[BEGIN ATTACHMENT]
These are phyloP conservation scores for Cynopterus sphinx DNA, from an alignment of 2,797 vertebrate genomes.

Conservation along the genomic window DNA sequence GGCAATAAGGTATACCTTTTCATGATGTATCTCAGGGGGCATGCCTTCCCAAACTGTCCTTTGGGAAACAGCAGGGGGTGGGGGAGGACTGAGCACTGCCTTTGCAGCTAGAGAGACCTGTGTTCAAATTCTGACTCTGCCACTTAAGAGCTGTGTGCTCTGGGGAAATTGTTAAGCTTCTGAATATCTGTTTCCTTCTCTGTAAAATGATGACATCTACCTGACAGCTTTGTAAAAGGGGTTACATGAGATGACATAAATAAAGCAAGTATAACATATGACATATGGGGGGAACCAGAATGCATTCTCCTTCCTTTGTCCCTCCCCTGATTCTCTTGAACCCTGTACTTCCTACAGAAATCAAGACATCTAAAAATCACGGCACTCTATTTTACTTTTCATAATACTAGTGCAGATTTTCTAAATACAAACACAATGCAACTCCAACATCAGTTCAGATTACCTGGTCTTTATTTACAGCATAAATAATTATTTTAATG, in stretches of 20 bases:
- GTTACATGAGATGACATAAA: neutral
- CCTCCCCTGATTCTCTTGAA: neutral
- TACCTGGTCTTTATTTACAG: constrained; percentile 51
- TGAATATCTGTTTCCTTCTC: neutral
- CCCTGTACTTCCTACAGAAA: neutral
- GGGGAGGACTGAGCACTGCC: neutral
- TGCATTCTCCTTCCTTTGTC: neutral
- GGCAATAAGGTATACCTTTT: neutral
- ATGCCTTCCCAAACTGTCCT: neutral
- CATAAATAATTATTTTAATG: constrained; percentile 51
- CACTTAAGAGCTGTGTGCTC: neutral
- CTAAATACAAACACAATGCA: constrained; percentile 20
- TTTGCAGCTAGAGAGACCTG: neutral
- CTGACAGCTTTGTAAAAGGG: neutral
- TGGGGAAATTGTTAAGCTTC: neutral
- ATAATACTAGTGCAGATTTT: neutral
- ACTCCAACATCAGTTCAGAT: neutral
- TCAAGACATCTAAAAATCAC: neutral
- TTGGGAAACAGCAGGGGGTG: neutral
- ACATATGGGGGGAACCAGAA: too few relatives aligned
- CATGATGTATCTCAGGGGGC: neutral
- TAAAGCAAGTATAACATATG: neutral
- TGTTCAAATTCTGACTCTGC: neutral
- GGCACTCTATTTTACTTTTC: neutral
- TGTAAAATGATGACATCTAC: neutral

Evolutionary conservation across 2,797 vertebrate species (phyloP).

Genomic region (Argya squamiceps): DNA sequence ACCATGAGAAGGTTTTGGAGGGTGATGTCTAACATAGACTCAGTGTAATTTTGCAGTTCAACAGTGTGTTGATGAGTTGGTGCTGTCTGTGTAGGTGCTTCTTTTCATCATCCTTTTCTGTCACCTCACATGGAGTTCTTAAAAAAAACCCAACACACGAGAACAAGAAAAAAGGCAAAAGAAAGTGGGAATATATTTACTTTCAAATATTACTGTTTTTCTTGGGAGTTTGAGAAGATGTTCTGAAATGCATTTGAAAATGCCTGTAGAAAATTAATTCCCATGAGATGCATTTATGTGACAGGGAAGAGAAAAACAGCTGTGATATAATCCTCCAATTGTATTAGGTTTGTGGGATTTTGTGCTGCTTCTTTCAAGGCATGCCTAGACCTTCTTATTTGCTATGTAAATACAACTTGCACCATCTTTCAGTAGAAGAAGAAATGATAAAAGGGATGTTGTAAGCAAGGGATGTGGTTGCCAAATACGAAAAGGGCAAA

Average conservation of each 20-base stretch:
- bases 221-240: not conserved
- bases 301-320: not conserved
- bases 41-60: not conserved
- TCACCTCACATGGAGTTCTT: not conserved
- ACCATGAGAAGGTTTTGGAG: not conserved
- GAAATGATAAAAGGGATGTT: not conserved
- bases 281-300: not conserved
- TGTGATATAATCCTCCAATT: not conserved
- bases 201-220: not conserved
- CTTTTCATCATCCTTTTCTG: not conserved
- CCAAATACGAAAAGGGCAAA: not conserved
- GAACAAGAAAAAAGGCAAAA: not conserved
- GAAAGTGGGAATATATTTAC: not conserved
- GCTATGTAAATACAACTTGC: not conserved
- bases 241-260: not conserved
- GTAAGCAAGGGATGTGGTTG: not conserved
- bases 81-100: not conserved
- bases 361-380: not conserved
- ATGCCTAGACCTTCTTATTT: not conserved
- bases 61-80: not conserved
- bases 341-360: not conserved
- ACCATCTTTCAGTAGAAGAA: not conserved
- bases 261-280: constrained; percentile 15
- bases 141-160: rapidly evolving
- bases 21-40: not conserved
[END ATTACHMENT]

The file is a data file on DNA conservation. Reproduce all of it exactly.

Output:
These are phyloP conservation scores for Cynopterus sphinx DNA, from an alignment of 2,797 vertebrate genomes.

Conservation along the genomic window DNA sequence GGCAATAAGGTATACCTTTTCATGATGTATCTCAGGGGGCATGCCTTCCCAAACTGTCCTTTGGGAAACAGCAGGGGGTGGGGGAGGACTGAGCACTGCCTTTGCAGCTAGAGAGACCTGTGTTCAAATTCTGACTCTGCCACTTAAGAGCTGTGTGCTCTGGGGAAATTGTTAAGCTTCTGAATATCTGTTTCCTTCTCTGTAAAATGATGACATCTACCTGACAGCTTTGTAAAAGGGGTTACATGAGATGACATAAATAAAGCAAGTATAACATATGACATATGGGGGGAACCAGAATGCATTCTCCTTCCTTTGTCCCTCCCCTGATTCTCTTGAACCCTGTACTTCCTACAGAAATCAAGACATCTAAAAATCACGGCACTCTATTTTACTTTTCATAATACTAGTGCAGATTTTCTAAATACAAACACAATGCAACTCCAACATCAGTTCAGATTACCTGGTCTTTATTTACAGCATAAATAATTATTTTAATG, in stretches of 20 bases:
- GTTACATGAGATGACATAAA: neutral
- CCTCCCCTGATTCTCTTGAA: neutral
- TACCTGGTCTTTATTTACAG: constrained; percentile 51
- TGAATATCTGTTTCCTTCTC: neutral
- CCCTGTACTTCCTACAGAAA: neutral
- GGGGAGGACTGAGCACTGCC: neutral
- TGCATTCTCCTTCCTTTGTC: neutral
- GGCAATAAGGTATACCTTTT: neutral
- ATGCCTTCCCAAACTGTCCT: neutral
- CATAAATAATTATTTTAATG: constrained; percentile 51
- CACTTAAGAGCTGTGTGCTC: neutral
- CTAAATACAAACACAATGCA: constrained; percentile 20
- TTTGCAGCTAGAGAGACCTG: neutral
- CTGACAGCTTTGTAAAAGGG: neutral
- TGGGGAAATTGTTAAGCTTC: neutral
- ATAATACTAGTGCAGATTTT: neutral
- ACTCCAACATCAGTTCAGAT: neutral
- TCAAGACATCTAAAAATCAC: neutral
- TTGGGAAACAGCAGGGGGTG: neutral
- ACATATGGGGGGAACCAGAA: too few relatives aligned
- CATGATGTATCTCAGGGGGC: neutral
- TAAAGCAAGTATAACATATG: neutral
- TGTTCAAATTCTGACTCTGC: neutral
- GGCACTCTATTTTACTTTTC: neutral
- TGTAAAATGATGACATCTAC: neutral

Evolutionary conservation across 2,797 vertebrate species (phyloP).

Genomic region (Argya squamiceps): DNA sequence ACCATGAGAAGGTTTTGGAGGGTGATGTCTAACATAGACTCAGTGTAATTTTGCAGTTCAACAGTGTGTTGATGAGTTGGTGCTGTCTGTGTAGGTGCTTCTTTTCATCATCCTTTTCTGTCACCTCACATGGAGTTCTTAAAAAAAACCCAACACACGAGAACAAGAAAAAAGGCAAAAGAAAGTGGGAATATATTTACTTTCAAATATTACTGTTTTTCTTGGGAGTTTGAGAAGATGTTCTGAAATGCATTTGAAAATGCCTGTAGAAAATTAATTCCCATGAGATGCATTTATGTGACAGGGAAGAGAAAAACAGCTGTGATATAATCCTCCAATTGTATTAGGTTTGTGGGATTTTGTGCTGCTTCTTTCAAGGCATGCCTAGACCTTCTTATTTGCTATGTAAATACAACTTGCACCATCTTTCAGTAGAAGAAGAAATGATAAAAGGGATGTTGTAAGCAAGGGATGTGGTTGCCAAATACGAAAAGGGCAAA

Average conservation of each 20-base stretch:
- bases 221-240: not conserved
- bases 301-320: not conserved
- bases 41-60: not conserved
- TCACCTCACATGGAGTTCTT: not conserved
- ACCATGAGAAGGTTTTGGAG: not conserved
- GAAATGATAAAAGGGATGTT: not conserved
- bases 281-300: not conserved
- TGTGATATAATCCTCCAATT: not conserved
- bases 201-220: not conserved
- CTTTTCATCATCCTTTTCTG: not conserved
- CCAAATACGAAAAGGGCAAA: not conserved
- GAACAAGAAAAAAGGCAAAA: not conserved
- GAAAGTGGGAATATATTTAC: not conserved
- GCTATGTAAATACAACTTGC: not conserved
- bases 241-260: not conserved
- GTAAGCAAGGGATGTGGTTG: not conserved
- bases 81-100: not conserved
- bases 361-380: not conserved
- ATGCCTAGACCTTCTTATTT: not conserved
- bases 61-80: not conserved
- bases 341-360: not conserved
- ACCATCTTTCAGTAGAAGAA: not conserved
- bases 261-280: constrained; percentile 15
- bases 141-160: rapidly evolving
- bases 21-40: not conserved